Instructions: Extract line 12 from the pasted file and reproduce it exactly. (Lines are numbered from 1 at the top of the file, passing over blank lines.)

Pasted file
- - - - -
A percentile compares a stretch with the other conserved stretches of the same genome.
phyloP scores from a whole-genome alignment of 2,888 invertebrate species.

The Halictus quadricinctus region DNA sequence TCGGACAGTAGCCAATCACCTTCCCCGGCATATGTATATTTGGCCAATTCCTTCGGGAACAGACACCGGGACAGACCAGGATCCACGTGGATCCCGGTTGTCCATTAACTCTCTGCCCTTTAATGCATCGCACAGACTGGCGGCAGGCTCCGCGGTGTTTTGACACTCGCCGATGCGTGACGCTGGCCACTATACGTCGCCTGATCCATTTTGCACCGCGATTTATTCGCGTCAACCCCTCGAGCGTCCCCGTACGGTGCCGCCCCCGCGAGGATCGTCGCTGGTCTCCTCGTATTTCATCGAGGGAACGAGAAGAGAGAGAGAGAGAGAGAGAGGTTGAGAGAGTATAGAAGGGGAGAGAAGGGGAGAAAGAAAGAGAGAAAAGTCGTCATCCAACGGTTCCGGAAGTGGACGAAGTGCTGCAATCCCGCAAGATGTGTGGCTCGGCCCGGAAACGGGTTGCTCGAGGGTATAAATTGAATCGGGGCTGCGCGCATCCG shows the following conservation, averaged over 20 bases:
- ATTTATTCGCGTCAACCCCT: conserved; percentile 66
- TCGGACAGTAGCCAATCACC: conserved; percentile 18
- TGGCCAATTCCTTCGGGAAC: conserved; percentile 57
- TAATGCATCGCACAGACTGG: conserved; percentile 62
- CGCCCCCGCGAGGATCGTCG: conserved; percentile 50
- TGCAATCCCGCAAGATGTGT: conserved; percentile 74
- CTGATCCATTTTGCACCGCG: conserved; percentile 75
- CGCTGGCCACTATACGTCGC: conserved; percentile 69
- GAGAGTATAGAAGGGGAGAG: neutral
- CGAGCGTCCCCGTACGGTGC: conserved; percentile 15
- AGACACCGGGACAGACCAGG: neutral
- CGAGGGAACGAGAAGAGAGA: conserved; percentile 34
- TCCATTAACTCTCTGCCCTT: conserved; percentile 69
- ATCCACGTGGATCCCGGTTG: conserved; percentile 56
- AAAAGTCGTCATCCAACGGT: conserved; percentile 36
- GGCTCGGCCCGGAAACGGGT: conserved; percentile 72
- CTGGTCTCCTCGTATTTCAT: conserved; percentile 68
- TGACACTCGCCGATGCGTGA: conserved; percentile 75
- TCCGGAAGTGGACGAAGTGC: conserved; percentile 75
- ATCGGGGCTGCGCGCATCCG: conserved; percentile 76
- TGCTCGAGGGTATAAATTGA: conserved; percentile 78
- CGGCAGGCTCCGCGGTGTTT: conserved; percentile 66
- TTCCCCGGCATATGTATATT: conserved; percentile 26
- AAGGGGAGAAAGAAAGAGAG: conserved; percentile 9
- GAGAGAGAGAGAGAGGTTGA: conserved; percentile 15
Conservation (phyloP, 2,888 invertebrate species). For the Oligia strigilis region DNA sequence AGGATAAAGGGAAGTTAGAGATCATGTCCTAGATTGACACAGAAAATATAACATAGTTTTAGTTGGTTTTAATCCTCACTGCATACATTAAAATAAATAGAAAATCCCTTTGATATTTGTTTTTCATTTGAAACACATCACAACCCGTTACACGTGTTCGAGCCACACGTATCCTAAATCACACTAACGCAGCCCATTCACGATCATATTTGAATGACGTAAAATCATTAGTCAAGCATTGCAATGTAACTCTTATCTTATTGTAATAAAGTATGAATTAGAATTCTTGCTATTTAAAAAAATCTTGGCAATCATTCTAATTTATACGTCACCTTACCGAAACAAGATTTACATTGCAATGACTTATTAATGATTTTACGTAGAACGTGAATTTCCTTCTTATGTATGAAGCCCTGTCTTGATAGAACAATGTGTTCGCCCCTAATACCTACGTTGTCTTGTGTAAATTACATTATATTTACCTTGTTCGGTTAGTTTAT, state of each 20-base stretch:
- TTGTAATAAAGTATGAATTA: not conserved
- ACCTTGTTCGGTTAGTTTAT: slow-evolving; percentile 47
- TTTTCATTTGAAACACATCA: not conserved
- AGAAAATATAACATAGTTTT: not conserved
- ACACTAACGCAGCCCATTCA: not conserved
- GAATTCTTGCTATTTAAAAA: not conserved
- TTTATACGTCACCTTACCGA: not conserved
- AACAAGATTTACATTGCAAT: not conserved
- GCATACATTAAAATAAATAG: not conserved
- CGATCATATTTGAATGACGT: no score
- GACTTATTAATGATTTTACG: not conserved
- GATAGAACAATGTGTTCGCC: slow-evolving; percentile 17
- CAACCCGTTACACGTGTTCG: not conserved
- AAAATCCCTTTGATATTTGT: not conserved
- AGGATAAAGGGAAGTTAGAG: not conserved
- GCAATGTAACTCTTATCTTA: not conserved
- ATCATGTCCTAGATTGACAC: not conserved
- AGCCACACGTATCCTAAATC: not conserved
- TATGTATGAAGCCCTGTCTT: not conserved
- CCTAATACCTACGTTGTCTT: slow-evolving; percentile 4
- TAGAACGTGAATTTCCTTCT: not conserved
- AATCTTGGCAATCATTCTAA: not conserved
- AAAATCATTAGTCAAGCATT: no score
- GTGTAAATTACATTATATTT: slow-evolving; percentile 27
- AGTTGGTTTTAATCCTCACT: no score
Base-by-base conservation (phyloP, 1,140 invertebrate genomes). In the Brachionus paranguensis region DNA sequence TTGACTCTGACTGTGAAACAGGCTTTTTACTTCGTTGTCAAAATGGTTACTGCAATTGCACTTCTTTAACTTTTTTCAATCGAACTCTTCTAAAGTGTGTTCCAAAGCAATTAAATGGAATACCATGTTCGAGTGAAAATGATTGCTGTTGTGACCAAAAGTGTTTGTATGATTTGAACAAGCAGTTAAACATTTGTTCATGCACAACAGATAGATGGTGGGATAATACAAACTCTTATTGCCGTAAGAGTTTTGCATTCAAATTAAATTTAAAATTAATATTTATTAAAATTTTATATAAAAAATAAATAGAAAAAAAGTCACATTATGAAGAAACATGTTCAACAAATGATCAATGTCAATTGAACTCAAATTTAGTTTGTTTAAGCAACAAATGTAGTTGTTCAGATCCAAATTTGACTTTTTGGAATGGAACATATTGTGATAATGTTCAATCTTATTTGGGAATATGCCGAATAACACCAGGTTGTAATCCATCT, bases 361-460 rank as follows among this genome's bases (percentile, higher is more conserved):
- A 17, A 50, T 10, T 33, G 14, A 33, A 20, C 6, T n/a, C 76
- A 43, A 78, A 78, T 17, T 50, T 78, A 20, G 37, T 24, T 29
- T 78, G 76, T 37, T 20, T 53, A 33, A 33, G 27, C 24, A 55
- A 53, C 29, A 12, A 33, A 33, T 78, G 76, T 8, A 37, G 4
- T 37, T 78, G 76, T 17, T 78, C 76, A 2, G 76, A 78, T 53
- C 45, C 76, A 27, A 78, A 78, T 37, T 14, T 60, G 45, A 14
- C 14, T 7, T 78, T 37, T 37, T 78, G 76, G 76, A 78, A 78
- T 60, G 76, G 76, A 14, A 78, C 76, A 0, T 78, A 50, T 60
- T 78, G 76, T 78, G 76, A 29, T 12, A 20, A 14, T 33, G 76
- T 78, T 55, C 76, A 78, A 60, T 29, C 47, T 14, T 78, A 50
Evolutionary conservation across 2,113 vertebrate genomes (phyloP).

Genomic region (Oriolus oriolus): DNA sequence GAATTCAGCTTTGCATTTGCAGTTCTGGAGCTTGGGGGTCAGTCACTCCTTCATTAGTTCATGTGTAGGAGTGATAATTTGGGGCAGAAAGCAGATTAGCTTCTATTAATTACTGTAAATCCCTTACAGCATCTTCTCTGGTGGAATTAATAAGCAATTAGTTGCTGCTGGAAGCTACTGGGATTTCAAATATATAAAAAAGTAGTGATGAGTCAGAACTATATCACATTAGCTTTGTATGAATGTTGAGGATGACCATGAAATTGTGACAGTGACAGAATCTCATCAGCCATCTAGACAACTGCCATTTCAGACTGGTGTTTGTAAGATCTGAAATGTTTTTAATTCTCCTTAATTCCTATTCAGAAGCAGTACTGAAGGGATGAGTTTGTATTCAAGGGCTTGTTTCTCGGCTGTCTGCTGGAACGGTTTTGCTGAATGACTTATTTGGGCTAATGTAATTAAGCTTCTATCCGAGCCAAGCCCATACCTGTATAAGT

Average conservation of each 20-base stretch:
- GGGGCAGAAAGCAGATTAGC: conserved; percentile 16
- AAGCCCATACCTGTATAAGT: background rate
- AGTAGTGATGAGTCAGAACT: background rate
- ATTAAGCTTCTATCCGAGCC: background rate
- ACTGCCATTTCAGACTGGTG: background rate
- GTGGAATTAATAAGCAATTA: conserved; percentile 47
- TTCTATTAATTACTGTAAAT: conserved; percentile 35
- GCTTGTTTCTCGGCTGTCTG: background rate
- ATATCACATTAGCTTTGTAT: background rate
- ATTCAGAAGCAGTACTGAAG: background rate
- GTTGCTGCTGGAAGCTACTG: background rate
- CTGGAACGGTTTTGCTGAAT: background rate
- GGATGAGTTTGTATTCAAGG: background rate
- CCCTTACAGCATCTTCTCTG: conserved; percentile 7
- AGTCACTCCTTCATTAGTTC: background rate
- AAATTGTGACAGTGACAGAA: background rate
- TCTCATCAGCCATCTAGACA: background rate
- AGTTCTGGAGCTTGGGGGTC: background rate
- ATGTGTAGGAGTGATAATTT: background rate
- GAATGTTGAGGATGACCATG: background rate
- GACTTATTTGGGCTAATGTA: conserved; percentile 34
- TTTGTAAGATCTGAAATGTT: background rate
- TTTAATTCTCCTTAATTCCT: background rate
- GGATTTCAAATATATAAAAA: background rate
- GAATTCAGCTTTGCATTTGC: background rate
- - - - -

- GAGAGTATAGAAGGGGAGAG: neutral